The markets are preparing for even higher electricity prices in the future. A recent Verivox survey asks: What do voters actually say about this?
Dhe electricity price in wholesaling has reached its highest level in six years – that doesn’t bode well for electricity prices for consumers either. That was the reason for a survey for the Internet portal Verivox, which lives from the brokerage of cheaper electricity tariffs. How do people expect the price of electricity to develop – and how does that relate to their political attitudes? In the run-up to the grid summit on September 20, at which representatives of the federal and state governments are to discuss the expansion of the power grid with grid operators, Federal Minister of Economics Peter Altmaier has called for “affordable electricity for everyone”. “But consumers are preparing for rising prices.”
According to the survey, more than half of consumers in Germany (58 percent) assumed that electricity prices in Germany would continue to rise in the next twelve months. 44 percent expect electricity prices to rise slightly, and a further 14 percent expect a sharp rise. Around one in four (27 percent) said they rely on stable prices. According to the survey, only eight percent of citizens assume that electricity in Germany could become cheaper over the course of the year. And this despite the fact that electricity prices for consumers have been at a record level for a long time. After all, 46 percent of those surveyed said the electricity price level was “no longer acceptable”. 56 percent found the electricity bill to be a significant financial burden.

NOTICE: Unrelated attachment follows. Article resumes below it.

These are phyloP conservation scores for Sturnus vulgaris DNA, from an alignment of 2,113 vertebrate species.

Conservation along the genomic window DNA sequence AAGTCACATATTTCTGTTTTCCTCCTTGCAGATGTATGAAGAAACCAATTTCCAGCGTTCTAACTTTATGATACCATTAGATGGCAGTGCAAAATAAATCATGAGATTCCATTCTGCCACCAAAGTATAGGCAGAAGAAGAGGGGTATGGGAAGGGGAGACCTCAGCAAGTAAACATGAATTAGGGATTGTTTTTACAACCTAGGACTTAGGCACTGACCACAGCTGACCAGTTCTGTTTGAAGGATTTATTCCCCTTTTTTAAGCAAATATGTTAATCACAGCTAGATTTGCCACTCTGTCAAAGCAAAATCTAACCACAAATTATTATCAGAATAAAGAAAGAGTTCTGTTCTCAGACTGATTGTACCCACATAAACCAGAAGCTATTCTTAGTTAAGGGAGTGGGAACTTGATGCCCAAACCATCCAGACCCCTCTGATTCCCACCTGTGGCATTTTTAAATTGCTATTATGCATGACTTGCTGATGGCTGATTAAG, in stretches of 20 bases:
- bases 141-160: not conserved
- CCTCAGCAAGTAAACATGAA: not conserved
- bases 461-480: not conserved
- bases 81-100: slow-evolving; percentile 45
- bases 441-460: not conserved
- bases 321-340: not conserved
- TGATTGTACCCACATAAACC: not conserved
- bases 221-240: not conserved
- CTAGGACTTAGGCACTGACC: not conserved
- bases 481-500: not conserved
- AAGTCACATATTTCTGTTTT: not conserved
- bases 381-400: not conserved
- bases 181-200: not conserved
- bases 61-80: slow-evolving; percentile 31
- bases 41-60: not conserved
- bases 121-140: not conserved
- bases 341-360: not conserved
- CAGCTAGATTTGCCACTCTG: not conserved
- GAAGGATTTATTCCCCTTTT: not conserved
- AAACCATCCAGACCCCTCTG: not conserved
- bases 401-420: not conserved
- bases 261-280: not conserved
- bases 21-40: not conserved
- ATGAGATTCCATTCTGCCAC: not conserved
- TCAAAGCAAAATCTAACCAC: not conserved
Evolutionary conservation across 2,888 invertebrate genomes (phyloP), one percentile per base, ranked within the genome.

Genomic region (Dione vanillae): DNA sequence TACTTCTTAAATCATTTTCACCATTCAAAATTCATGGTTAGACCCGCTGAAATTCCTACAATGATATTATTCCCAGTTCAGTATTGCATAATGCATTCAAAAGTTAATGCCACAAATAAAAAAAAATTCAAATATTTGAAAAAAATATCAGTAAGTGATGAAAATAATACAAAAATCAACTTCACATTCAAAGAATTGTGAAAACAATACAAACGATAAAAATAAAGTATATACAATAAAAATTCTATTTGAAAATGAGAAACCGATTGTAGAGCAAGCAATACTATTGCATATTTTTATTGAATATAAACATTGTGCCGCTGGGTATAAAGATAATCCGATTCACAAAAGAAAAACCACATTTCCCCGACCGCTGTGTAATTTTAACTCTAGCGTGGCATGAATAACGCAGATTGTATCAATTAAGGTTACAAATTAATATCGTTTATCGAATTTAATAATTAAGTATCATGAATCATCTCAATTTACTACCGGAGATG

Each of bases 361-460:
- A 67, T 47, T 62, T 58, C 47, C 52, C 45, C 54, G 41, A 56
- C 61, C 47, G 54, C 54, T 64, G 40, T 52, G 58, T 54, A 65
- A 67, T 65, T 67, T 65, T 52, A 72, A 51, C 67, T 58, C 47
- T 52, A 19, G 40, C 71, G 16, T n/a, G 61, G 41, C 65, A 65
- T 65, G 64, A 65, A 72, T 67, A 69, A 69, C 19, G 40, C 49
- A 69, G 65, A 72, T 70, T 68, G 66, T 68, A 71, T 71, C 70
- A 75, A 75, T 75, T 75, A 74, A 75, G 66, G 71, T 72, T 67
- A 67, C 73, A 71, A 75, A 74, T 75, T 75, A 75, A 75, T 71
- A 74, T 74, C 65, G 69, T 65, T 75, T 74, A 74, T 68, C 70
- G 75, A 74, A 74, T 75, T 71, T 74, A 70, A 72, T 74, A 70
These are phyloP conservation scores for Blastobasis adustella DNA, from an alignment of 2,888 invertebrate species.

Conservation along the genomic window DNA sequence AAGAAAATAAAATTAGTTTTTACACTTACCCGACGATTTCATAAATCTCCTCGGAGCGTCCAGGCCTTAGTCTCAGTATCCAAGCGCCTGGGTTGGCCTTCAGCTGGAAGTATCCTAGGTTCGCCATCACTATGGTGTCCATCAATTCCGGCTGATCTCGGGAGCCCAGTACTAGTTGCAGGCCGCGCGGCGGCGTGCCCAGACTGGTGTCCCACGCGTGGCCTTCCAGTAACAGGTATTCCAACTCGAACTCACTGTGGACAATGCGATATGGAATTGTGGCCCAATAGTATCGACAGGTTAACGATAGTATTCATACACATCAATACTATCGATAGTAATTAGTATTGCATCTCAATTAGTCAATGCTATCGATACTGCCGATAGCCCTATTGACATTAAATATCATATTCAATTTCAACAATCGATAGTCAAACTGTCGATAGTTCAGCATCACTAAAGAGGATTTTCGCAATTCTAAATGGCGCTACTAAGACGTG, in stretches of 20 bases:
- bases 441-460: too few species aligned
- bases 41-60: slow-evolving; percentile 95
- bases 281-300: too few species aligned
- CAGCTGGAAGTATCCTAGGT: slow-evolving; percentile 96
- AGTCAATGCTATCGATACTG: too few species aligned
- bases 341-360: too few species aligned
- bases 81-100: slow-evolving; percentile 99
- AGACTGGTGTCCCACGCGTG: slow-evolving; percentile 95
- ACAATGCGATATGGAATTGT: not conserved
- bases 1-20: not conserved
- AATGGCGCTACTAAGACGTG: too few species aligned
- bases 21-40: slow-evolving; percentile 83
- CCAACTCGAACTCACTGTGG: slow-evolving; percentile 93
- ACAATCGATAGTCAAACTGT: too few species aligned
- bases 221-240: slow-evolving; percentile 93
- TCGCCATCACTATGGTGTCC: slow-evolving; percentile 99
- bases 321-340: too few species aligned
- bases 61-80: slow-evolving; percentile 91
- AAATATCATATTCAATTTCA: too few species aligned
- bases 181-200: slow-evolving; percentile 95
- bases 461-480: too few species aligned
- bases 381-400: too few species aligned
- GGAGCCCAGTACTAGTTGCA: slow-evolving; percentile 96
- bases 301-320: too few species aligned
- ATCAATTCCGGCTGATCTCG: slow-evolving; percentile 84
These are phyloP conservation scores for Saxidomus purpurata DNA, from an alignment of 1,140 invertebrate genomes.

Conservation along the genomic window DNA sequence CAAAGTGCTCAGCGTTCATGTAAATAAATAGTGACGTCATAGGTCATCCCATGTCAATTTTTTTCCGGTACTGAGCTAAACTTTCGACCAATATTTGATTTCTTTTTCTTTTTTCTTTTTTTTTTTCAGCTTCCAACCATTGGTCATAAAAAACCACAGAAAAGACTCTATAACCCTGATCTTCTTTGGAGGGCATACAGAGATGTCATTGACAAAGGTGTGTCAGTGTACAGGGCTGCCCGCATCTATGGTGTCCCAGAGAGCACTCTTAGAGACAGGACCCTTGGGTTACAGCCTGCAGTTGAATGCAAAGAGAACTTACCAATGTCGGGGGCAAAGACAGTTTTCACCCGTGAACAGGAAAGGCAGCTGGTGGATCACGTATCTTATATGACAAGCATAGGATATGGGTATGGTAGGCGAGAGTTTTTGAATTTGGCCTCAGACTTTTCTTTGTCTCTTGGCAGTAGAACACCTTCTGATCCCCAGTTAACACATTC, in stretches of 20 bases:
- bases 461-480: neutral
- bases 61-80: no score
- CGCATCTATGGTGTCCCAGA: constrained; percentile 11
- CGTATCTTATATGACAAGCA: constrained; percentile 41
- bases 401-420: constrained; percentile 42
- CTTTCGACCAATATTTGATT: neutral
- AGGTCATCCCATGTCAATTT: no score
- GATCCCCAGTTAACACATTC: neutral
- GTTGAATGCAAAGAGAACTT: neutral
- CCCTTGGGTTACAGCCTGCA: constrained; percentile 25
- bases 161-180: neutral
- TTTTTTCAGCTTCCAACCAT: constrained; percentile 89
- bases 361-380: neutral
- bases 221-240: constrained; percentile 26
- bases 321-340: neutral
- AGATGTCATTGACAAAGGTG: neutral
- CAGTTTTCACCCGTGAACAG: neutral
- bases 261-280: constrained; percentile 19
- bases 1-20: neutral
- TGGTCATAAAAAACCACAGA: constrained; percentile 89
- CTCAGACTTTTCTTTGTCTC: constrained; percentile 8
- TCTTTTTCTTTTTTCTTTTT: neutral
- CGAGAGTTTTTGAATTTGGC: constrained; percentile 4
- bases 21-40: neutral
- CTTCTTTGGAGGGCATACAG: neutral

Cause in green electricity surcharge
Verivox has also dealt with the question in which political camps the pessimism about the development of electricity prices is particularly pronounced. The expectation of rising electricity prices is particularly widespread among AfD voters (70 percent), followed by voters from the Left (69 percent), the Greens (66 percent), the FDP (61 percent) and the SPD (58 percent). Among the voters of the Union, 54 percent expect more expensive electricity, i.e. a little less.
In recent years, the green electricity surcharge (EEG surcharge) in particular has resulted in higher electricity prices in Germany. This year, this surcharge, with which alternative electricity generation is promoted, has even decreased slightly. However, the European Union is reforming the trade in so-called CO2 certificates, which entitle companies to emit carbon dioxide. As part of a reform of this system, these certificates are to be made more scarce than originally planned.
Wholesale prices at record levels
The background is climate protection. This has recently driven the price of the certificates up, it has quadrupled within a few months from 5 to 20 euros per ton. But because many power plants need such certificates for electricity generation, the electricity price on the EEX electricity exchange has also risen significantly. Analysts at the major bank HSBC highlighted in a study on the share of the energy company RWE that they are expecting a higher electricity price in the wake of the shortage of certificates. You come to a buy recommendation for RWE.
“In fact, there are first indications of an imminent increase in electricity prices,” said Mathias Köster-Niechziol, Verivox’s energy specialist. “The wholesale prices are at a record level, so that some energy suppliers could come under pressure in view of rising purchase prices.” Consumers, on the other hand, could breathe a sigh of relief with the EEG surcharge: “According to current forecasts, it should remain stable in the next year.”